Mystery Stingray devices discovered in Washington
Spy kits that can track mobile phones and intercept calls and messages have been discovered in Washington and beyond, the US government has said.
The Department of Homeland Security (DHS) says it has observed "anomalous activity" consistent with the use of so-called stingrays.
They could be used by foreign spies or criminals, although the DHS said it did not know who was using them.
It added that such devices pose a "growing risk".
Stingrays, a brand name for a type of International Mobile Subscriber Identity catcher (IMSI), are mobile phone surveillance devices that mimic mobile phone towers.
The size of a briefcase, the devices send out signals to trick mobile phones into transmitting their location and identifying information.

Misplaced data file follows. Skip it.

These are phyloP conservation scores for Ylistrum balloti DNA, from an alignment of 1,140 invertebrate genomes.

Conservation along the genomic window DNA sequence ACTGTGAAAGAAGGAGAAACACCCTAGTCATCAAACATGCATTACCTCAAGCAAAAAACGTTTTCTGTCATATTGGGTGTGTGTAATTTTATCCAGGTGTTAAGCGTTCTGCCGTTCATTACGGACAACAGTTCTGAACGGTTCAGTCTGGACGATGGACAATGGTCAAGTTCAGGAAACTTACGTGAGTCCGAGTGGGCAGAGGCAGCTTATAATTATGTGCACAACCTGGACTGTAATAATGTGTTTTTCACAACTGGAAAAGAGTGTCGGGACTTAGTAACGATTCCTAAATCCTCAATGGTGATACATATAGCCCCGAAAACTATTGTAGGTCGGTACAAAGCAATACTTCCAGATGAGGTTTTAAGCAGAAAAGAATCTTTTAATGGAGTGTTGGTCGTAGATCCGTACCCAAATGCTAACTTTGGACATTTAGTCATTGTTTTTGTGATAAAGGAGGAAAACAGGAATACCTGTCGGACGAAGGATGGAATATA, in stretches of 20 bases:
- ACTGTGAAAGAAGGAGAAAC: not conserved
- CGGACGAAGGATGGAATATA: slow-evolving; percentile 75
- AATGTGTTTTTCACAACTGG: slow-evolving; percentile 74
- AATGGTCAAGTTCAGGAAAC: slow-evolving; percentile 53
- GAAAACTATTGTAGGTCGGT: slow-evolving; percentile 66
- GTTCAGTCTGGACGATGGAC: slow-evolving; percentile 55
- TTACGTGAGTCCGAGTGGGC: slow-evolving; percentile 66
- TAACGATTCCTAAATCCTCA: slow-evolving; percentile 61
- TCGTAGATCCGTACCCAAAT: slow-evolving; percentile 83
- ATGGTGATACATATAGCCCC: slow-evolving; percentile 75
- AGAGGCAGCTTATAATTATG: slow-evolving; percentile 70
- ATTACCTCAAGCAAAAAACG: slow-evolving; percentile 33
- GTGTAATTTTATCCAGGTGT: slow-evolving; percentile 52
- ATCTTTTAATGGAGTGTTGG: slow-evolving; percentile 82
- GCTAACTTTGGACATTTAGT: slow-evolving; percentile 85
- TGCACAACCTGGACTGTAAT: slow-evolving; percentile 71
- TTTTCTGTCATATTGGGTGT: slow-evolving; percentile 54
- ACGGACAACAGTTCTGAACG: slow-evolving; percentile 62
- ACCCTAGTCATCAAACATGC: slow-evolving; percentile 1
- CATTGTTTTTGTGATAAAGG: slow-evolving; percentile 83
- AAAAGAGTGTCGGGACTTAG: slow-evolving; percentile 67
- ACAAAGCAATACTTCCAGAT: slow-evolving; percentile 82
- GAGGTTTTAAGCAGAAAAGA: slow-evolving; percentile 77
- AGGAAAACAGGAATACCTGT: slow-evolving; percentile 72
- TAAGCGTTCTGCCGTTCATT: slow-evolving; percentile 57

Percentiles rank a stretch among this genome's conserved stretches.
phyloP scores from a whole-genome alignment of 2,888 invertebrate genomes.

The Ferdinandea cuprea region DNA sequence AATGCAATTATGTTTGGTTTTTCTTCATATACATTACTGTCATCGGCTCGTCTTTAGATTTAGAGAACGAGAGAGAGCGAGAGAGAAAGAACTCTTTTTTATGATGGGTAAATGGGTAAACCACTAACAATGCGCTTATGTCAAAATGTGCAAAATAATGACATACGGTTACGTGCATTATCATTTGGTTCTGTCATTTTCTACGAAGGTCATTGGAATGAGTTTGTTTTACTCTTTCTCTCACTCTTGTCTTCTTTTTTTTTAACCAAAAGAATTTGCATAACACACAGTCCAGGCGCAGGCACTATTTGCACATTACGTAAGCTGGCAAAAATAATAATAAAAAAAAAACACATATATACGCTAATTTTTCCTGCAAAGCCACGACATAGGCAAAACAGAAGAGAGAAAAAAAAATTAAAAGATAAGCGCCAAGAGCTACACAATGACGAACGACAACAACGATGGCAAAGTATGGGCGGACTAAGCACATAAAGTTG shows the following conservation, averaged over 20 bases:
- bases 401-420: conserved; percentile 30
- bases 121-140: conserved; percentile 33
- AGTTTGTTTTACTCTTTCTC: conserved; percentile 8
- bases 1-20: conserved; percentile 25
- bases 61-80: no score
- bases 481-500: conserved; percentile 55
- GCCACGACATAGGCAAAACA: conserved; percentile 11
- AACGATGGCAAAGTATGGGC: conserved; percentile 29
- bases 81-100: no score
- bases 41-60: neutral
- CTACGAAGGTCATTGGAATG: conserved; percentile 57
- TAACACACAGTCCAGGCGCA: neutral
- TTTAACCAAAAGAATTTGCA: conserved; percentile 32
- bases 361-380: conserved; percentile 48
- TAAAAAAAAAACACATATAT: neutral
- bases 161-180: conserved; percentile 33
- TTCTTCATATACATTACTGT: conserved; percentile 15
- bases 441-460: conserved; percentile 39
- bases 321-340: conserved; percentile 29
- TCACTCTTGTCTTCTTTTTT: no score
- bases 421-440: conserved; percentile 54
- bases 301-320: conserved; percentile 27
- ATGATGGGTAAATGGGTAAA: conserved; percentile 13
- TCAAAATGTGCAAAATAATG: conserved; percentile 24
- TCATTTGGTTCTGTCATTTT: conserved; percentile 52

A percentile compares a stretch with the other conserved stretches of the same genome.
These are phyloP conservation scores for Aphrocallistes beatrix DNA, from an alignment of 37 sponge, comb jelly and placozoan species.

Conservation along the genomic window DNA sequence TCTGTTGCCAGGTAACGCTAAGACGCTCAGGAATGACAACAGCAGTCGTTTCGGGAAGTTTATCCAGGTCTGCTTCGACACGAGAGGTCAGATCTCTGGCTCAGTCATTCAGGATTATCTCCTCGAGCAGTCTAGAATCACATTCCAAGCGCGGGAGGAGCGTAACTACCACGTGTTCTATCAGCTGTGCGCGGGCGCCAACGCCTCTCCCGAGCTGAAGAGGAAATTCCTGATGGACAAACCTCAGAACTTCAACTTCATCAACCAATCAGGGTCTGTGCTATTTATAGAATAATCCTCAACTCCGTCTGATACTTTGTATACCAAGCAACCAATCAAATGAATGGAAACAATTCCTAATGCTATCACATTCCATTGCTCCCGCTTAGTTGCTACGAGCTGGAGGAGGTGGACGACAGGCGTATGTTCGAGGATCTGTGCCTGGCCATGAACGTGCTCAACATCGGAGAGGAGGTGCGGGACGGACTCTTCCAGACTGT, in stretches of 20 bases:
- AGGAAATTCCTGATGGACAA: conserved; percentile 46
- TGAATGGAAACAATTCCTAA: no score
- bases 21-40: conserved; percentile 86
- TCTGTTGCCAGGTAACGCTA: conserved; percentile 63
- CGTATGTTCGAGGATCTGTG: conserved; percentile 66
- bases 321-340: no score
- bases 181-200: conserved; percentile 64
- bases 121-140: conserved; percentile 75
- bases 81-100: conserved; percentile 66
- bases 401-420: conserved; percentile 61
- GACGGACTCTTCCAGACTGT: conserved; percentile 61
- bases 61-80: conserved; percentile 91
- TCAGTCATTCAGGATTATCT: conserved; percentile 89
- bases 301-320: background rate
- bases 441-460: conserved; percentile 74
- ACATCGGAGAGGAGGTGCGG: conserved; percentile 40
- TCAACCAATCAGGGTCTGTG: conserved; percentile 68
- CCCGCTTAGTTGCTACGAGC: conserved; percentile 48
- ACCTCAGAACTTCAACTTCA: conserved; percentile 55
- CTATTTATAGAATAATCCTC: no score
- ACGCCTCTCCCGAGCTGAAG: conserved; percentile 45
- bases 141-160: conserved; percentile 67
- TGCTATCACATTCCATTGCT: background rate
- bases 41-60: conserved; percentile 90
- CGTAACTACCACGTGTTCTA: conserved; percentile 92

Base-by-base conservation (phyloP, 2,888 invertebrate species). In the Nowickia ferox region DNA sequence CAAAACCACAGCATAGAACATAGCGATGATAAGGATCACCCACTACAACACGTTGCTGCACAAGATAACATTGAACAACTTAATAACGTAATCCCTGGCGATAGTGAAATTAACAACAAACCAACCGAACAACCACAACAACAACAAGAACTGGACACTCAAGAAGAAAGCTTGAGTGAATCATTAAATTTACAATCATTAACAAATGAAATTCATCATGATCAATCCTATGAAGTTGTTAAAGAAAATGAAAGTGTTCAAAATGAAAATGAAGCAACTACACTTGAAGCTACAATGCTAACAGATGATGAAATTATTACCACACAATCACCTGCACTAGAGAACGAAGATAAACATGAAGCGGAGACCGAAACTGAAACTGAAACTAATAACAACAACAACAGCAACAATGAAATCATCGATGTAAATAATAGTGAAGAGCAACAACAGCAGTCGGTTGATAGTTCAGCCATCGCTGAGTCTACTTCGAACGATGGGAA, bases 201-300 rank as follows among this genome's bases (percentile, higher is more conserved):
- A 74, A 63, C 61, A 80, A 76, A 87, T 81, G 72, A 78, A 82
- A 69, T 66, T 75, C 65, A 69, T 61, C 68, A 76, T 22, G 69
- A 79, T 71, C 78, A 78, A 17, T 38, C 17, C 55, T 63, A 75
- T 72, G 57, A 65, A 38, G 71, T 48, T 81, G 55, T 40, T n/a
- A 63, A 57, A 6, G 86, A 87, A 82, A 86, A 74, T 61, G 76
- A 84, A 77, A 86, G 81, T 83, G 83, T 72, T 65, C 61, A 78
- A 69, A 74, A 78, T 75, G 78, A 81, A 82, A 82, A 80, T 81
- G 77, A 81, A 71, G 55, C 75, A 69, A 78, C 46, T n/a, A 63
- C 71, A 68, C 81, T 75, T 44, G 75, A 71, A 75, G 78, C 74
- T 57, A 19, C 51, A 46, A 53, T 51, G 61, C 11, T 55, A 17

As well as tracking the mobile phone of a suspect, the devices also gather information about phones of bystanders who are nearby.
It is believed to be the first time the US government has acknowledged the use of rogue spying devices in Washington.
The revelation came in response to a letter from US senator Ron Wyden to the DHS, asking about the unauthorised use of such devices.
The agency response was obtained by the Associated Press from Wyden's office.
In it, a senior official at the DHS acknowledged that it had "observed anomalous activity in the National Capital Region (NCR) that appears to be consistent with International Mobile Subscriber Identity (IMSI) catchers".
It added that it had observed similar activity "outside the NCR" but had "not validated or attributed such activity to specific entities or devices."
The use of Stingray devices by police forces across the US is being tracked by the American Civil Liberties Union (ACLU). It has identified 73 agencies in 25 states that own such devices but believes there could be many more in use which are not formally declared.
There are concerns among politicians in Washington that such devices could also be used by unauthorised agencies, such as foreign governments.